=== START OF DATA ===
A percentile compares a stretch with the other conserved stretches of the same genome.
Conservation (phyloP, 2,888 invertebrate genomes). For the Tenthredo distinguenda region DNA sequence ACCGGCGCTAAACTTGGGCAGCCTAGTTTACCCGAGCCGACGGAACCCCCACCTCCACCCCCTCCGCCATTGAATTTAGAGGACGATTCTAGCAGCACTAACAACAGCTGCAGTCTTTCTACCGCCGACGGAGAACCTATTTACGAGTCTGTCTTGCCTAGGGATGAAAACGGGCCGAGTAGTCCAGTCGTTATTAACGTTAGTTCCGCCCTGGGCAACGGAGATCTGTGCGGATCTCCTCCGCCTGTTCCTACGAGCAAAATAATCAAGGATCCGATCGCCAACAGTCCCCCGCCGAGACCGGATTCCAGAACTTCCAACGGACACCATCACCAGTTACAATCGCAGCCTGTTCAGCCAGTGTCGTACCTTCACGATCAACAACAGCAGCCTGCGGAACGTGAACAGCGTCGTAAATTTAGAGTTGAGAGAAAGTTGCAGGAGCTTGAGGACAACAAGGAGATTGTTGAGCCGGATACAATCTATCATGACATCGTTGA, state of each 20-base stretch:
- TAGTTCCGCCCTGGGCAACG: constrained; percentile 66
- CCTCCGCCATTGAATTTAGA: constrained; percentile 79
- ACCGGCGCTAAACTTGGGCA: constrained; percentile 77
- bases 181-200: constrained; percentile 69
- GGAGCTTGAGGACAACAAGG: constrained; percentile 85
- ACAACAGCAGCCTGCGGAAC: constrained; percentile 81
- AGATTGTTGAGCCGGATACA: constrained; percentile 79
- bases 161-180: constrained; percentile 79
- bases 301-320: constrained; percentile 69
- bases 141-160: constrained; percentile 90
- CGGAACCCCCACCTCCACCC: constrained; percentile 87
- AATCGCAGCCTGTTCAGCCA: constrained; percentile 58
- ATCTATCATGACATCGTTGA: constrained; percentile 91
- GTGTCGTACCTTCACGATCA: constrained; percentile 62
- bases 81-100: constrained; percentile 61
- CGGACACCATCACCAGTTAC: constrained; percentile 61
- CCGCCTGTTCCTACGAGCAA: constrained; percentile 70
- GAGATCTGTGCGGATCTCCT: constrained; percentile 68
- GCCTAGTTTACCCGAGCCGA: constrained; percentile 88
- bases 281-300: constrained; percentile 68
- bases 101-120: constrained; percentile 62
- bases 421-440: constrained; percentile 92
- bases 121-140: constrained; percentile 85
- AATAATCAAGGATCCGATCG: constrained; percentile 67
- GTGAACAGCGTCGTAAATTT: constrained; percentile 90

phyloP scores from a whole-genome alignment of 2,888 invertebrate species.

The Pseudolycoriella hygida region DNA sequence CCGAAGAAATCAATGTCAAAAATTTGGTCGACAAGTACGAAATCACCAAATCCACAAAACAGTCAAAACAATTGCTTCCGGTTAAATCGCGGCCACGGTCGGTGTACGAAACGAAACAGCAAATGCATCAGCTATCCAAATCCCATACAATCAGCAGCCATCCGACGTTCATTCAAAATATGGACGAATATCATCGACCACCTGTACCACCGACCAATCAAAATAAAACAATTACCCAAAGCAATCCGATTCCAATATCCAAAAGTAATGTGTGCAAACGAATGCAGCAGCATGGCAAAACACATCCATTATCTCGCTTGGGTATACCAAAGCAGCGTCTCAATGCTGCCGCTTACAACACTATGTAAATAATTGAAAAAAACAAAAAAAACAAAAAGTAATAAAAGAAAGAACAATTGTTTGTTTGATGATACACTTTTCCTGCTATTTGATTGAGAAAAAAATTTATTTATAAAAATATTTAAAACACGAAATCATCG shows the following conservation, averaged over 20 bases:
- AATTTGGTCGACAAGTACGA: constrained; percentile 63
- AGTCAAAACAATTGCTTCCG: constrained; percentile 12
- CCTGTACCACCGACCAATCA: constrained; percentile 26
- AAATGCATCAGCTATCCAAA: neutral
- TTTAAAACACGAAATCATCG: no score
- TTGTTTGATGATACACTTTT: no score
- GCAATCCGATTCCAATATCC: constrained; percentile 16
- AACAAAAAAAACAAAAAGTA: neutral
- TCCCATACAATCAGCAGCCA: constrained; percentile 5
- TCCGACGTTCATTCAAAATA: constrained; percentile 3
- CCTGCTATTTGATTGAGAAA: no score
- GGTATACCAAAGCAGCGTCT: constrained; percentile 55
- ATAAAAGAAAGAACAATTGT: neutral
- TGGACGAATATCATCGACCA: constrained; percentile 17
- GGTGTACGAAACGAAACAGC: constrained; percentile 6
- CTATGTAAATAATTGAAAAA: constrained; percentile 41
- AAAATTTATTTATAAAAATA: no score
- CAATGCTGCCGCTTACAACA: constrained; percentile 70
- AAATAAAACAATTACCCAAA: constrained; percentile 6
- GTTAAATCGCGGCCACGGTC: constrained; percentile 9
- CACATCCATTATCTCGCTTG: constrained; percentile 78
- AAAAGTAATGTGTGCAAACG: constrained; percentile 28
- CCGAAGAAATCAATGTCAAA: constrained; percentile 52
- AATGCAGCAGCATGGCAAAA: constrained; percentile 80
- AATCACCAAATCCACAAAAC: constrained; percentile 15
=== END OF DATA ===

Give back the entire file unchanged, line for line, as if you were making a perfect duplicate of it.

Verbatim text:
A percentile compares a stretch with the other conserved stretches of the same genome.
Conservation (phyloP, 2,888 invertebrate genomes). For the Tenthredo distinguenda region DNA sequence ACCGGCGCTAAACTTGGGCAGCCTAGTTTACCCGAGCCGACGGAACCCCCACCTCCACCCCCTCCGCCATTGAATTTAGAGGACGATTCTAGCAGCACTAACAACAGCTGCAGTCTTTCTACCGCCGACGGAGAACCTATTTACGAGTCTGTCTTGCCTAGGGATGAAAACGGGCCGAGTAGTCCAGTCGTTATTAACGTTAGTTCCGCCCTGGGCAACGGAGATCTGTGCGGATCTCCTCCGCCTGTTCCTACGAGCAAAATAATCAAGGATCCGATCGCCAACAGTCCCCCGCCGAGACCGGATTCCAGAACTTCCAACGGACACCATCACCAGTTACAATCGCAGCCTGTTCAGCCAGTGTCGTACCTTCACGATCAACAACAGCAGCCTGCGGAACGTGAACAGCGTCGTAAATTTAGAGTTGAGAGAAAGTTGCAGGAGCTTGAGGACAACAAGGAGATTGTTGAGCCGGATACAATCTATCATGACATCGTTGA, state of each 20-base stretch:
- TAGTTCCGCCCTGGGCAACG: constrained; percentile 66
- CCTCCGCCATTGAATTTAGA: constrained; percentile 79
- ACCGGCGCTAAACTTGGGCA: constrained; percentile 77
- bases 181-200: constrained; percentile 69
- GGAGCTTGAGGACAACAAGG: constrained; percentile 85
- ACAACAGCAGCCTGCGGAAC: constrained; percentile 81
- AGATTGTTGAGCCGGATACA: constrained; percentile 79
- bases 161-180: constrained; percentile 79
- bases 301-320: constrained; percentile 69
- bases 141-160: constrained; percentile 90
- CGGAACCCCCACCTCCACCC: constrained; percentile 87
- AATCGCAGCCTGTTCAGCCA: constrained; percentile 58
- ATCTATCATGACATCGTTGA: constrained; percentile 91
- GTGTCGTACCTTCACGATCA: constrained; percentile 62
- bases 81-100: constrained; percentile 61
- CGGACACCATCACCAGTTAC: constrained; percentile 61
- CCGCCTGTTCCTACGAGCAA: constrained; percentile 70
- GAGATCTGTGCGGATCTCCT: constrained; percentile 68
- GCCTAGTTTACCCGAGCCGA: constrained; percentile 88
- bases 281-300: constrained; percentile 68
- bases 101-120: constrained; percentile 62
- bases 421-440: constrained; percentile 92
- bases 121-140: constrained; percentile 85
- AATAATCAAGGATCCGATCG: constrained; percentile 67
- GTGAACAGCGTCGTAAATTT: constrained; percentile 90

phyloP scores from a whole-genome alignment of 2,888 invertebrate species.

The Pseudolycoriella hygida region DNA sequence CCGAAGAAATCAATGTCAAAAATTTGGTCGACAAGTACGAAATCACCAAATCCACAAAACAGTCAAAACAATTGCTTCCGGTTAAATCGCGGCCACGGTCGGTGTACGAAACGAAACAGCAAATGCATCAGCTATCCAAATCCCATACAATCAGCAGCCATCCGACGTTCATTCAAAATATGGACGAATATCATCGACCACCTGTACCACCGACCAATCAAAATAAAACAATTACCCAAAGCAATCCGATTCCAATATCCAAAAGTAATGTGTGCAAACGAATGCAGCAGCATGGCAAAACACATCCATTATCTCGCTTGGGTATACCAAAGCAGCGTCTCAATGCTGCCGCTTACAACACTATGTAAATAATTGAAAAAAACAAAAAAAACAAAAAGTAATAAAAGAAAGAACAATTGTTTGTTTGATGATACACTTTTCCTGCTATTTGATTGAGAAAAAAATTTATTTATAAAAATATTTAAAACACGAAATCATCG shows the following conservation, averaged over 20 bases:
- AATTTGGTCGACAAGTACGA: constrained; percentile 63
- AGTCAAAACAATTGCTTCCG: constrained; percentile 12
- CCTGTACCACCGACCAATCA: constrained; percentile 26
- AAATGCATCAGCTATCCAAA: neutral
- TTTAAAACACGAAATCATCG: no score
- TTGTTTGATGATACACTTTT: no score
- GCAATCCGATTCCAATATCC: constrained; percentile 16
- AACAAAAAAAACAAAAAGTA: neutral
- TCCCATACAATCAGCAGCCA: constrained; percentile 5
- TCCGACGTTCATTCAAAATA: constrained; percentile 3
- CCTGCTATTTGATTGAGAAA: no score
- GGTATACCAAAGCAGCGTCT: constrained; percentile 55
- ATAAAAGAAAGAACAATTGT: neutral
- TGGACGAATATCATCGACCA: constrained; percentile 17
- GGTGTACGAAACGAAACAGC: constrained; percentile 6
- CTATGTAAATAATTGAAAAA: constrained; percentile 41
- AAAATTTATTTATAAAAATA: no score
- CAATGCTGCCGCTTACAACA: constrained; percentile 70
- AAATAAAACAATTACCCAAA: constrained; percentile 6
- GTTAAATCGCGGCCACGGTC: constrained; percentile 9
- CACATCCATTATCTCGCTTG: constrained; percentile 78
- AAAAGTAATGTGTGCAAACG: constrained; percentile 28
- CCGAAGAAATCAATGTCAAA: constrained; percentile 52
- AATGCAGCAGCATGGCAAAA: constrained; percentile 80
- AATCACCAAATCCACAAAAC: constrained; percentile 15